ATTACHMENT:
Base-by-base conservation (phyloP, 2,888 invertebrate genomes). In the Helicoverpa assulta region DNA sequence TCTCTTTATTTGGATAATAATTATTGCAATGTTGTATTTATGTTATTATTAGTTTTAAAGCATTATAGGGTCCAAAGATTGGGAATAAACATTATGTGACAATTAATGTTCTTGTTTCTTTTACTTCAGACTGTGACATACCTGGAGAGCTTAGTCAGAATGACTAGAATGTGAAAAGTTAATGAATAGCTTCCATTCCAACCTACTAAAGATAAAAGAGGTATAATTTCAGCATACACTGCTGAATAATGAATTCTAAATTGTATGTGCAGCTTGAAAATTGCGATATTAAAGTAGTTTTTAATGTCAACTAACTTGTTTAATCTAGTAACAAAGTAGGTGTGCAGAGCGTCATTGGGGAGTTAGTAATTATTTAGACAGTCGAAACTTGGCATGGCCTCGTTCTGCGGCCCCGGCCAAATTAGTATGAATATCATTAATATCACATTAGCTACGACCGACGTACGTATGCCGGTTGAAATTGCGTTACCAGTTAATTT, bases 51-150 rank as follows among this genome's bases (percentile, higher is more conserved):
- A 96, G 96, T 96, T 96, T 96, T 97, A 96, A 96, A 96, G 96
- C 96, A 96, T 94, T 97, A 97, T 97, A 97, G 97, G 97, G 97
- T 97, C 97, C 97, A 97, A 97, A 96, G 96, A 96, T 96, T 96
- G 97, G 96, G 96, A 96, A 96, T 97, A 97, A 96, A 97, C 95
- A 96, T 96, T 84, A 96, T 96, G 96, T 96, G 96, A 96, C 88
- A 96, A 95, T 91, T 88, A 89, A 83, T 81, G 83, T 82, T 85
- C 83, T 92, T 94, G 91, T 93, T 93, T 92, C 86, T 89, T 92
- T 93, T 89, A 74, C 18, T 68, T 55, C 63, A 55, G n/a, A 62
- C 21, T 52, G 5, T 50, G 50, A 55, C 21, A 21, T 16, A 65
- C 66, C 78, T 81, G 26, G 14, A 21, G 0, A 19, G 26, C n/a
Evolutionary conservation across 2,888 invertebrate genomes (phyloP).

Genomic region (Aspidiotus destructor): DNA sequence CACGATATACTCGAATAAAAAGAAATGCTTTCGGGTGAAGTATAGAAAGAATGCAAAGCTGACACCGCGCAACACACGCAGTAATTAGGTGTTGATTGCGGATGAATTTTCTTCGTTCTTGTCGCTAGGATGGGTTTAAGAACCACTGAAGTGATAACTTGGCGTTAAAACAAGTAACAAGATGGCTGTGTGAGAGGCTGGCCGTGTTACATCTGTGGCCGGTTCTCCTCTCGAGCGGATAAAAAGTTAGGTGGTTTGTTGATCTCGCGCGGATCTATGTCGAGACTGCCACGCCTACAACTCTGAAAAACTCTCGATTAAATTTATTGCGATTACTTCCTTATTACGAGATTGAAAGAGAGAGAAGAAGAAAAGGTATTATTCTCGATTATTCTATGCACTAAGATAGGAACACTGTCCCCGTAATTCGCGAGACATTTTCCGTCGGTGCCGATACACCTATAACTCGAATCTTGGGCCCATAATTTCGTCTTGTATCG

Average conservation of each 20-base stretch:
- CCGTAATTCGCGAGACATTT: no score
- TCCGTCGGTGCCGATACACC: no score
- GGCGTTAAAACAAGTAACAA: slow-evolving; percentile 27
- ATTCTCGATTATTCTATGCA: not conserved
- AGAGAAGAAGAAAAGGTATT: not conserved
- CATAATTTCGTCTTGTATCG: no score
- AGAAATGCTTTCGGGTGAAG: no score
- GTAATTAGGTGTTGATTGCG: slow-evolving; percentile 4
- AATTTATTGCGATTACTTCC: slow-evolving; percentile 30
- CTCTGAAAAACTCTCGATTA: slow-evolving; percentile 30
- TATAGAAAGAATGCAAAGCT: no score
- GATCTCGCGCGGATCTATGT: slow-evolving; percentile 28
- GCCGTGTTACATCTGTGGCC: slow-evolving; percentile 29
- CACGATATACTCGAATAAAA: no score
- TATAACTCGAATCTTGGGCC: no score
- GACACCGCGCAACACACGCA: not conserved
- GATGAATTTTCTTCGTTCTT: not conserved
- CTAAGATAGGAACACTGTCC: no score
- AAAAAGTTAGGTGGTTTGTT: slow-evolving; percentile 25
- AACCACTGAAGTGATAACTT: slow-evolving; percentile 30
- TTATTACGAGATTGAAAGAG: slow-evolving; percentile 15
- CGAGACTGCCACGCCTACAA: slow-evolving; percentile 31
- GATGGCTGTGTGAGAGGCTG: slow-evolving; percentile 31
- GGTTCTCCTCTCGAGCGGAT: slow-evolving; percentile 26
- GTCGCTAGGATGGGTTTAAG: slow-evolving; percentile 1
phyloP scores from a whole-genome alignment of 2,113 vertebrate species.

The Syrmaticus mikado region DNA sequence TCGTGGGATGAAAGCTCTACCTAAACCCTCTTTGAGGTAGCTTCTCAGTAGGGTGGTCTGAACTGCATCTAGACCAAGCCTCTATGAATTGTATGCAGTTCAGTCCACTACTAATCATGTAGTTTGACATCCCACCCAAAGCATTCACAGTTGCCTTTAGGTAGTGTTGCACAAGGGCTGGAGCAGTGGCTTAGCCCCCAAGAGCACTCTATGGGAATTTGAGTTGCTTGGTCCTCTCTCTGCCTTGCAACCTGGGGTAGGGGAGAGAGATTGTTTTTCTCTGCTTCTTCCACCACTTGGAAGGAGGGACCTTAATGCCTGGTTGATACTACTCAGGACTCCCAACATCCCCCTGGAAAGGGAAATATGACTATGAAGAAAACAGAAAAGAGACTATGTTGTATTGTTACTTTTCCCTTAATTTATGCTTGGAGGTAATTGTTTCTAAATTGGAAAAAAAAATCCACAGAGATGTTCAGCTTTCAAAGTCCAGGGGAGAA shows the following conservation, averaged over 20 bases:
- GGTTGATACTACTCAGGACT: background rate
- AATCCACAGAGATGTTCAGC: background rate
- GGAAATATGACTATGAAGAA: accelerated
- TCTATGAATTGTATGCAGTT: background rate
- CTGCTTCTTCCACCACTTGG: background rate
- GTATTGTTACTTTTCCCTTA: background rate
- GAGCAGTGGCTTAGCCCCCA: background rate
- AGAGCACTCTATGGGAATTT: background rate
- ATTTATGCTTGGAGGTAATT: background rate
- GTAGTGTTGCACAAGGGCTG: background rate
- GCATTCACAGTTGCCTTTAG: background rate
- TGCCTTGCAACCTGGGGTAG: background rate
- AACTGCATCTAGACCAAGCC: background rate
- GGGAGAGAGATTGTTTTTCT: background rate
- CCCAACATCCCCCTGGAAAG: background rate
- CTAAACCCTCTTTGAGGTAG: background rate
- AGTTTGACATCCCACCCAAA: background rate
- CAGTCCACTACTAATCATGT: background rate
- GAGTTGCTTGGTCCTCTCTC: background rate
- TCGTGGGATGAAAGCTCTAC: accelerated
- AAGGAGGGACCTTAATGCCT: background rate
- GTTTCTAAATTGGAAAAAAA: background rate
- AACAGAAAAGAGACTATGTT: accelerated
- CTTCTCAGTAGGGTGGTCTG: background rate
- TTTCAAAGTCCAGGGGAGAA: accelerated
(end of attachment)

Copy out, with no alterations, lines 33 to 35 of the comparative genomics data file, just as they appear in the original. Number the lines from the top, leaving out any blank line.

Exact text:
- AAAAAGTTAGGTGGTTTGTT: slow-evolving; percentile 25
- AACCACTGAAGTGATAACTT: slow-evolving; percentile 30
- TTATTACGAGATTGAAAGAG: slow-evolving; percentile 15